Bananas don’t taste like they once did. There are rather different types of bananas being cultivated these days by banana farmers. These new bananas develop faster, are more resilient, and can prosper in a wider range of climates. And they taste very different. So how did this swap take place without us noticing? Well, the reality is that it happened slowly, through the years. You never noticed the gradual switch.
The same thing can happen with your ears and hearing loss. It’s not like all of a sudden your hearing is totally gone. For most people, hearing loss develops slowly, frequently so slowly that you don’t really realize what’s happening.
Early treatment can really help maintain your hearing so that’s an unfortunate truth. If you are aware that your hearing is in danger, for instance, you might take more safeguards to protect it. That’s why it might be worthwhile to watch for these seven indications your hearing might be waning.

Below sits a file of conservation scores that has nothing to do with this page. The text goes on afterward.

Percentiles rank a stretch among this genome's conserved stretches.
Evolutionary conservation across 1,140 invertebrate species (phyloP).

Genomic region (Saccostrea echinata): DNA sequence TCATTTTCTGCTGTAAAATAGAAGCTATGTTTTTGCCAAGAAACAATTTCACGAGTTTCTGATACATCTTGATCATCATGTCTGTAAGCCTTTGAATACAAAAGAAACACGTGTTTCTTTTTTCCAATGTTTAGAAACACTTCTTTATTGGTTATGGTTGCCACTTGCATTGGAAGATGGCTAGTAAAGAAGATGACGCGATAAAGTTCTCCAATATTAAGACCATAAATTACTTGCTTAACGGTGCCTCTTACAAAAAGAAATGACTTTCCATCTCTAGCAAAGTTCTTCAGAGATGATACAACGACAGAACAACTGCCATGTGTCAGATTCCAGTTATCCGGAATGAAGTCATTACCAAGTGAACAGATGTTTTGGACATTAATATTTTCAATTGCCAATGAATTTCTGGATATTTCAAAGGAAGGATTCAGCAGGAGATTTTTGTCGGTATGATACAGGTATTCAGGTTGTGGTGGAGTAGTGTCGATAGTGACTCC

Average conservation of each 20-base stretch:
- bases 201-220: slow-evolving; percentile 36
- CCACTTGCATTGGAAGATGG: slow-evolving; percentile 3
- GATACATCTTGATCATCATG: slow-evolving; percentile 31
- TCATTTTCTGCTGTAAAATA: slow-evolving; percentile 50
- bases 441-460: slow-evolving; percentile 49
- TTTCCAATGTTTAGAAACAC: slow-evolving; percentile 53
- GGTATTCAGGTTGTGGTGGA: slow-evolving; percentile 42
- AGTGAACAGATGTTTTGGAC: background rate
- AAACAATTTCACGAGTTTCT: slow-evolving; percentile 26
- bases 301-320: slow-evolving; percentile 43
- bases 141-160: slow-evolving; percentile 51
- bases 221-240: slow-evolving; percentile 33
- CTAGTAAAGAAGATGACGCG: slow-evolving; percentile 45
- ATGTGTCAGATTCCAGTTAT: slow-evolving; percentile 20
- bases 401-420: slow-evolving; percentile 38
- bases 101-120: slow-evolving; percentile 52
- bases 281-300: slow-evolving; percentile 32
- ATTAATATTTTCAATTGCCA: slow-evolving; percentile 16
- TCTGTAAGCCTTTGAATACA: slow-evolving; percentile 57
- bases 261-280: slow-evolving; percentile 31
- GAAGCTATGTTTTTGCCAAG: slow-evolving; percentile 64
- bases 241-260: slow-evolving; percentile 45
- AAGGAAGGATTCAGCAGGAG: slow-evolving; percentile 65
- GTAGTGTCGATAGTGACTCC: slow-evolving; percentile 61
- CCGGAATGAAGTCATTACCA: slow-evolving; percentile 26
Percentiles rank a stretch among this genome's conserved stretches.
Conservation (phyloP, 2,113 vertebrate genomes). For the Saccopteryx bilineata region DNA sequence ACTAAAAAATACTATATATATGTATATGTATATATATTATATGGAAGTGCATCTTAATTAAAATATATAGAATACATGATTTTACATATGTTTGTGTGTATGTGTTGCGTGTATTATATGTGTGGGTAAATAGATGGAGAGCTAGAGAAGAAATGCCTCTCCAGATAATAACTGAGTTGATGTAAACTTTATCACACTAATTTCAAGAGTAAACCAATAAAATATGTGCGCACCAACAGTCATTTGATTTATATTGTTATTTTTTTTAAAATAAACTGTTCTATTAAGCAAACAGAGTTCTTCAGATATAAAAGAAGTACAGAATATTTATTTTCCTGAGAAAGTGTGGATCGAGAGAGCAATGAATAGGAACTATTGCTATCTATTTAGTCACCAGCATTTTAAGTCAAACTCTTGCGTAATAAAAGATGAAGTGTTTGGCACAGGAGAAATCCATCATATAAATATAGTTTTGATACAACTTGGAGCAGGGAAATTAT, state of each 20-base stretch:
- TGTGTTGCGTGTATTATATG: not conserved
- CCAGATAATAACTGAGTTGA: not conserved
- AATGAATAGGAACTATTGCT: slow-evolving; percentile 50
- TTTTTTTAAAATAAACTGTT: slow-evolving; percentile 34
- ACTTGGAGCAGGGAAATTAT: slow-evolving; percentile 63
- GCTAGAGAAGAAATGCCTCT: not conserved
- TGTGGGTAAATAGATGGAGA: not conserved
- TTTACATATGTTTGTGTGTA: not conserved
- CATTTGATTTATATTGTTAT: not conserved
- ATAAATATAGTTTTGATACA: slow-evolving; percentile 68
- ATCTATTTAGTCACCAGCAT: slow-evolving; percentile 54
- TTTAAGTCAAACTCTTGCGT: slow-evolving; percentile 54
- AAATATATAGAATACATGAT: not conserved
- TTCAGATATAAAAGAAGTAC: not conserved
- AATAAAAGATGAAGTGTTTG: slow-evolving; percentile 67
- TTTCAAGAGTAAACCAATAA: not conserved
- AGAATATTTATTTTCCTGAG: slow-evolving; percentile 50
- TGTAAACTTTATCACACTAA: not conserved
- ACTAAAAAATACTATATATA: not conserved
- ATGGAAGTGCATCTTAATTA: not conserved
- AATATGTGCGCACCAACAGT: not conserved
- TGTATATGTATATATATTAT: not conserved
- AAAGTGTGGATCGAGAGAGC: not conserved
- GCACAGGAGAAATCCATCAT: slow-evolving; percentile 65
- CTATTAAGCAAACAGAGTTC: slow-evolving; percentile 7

You should get your hearing tested if you exhibit any of these 7 signs
Hearing loss isn’t always well grasped as it develops slowly over time. It’s not as if you’ll be completely unable to hear the day after you went to that big rock show. Damage to your hearing (from that rock concert and other loud noises) increases over time. So keeping an eye on your hearing early will be the best way to safeguard it. You shouldn’t put off on this because untreated hearing loss has been linked to issues such as social separation, depression, and dementia.
These seven signs are what you should be watching out for. A hearing exam is the only way to know, but perhaps these warning signs will motivate you to take some early action.
Sign #1: You keep cranking up the volume on your devices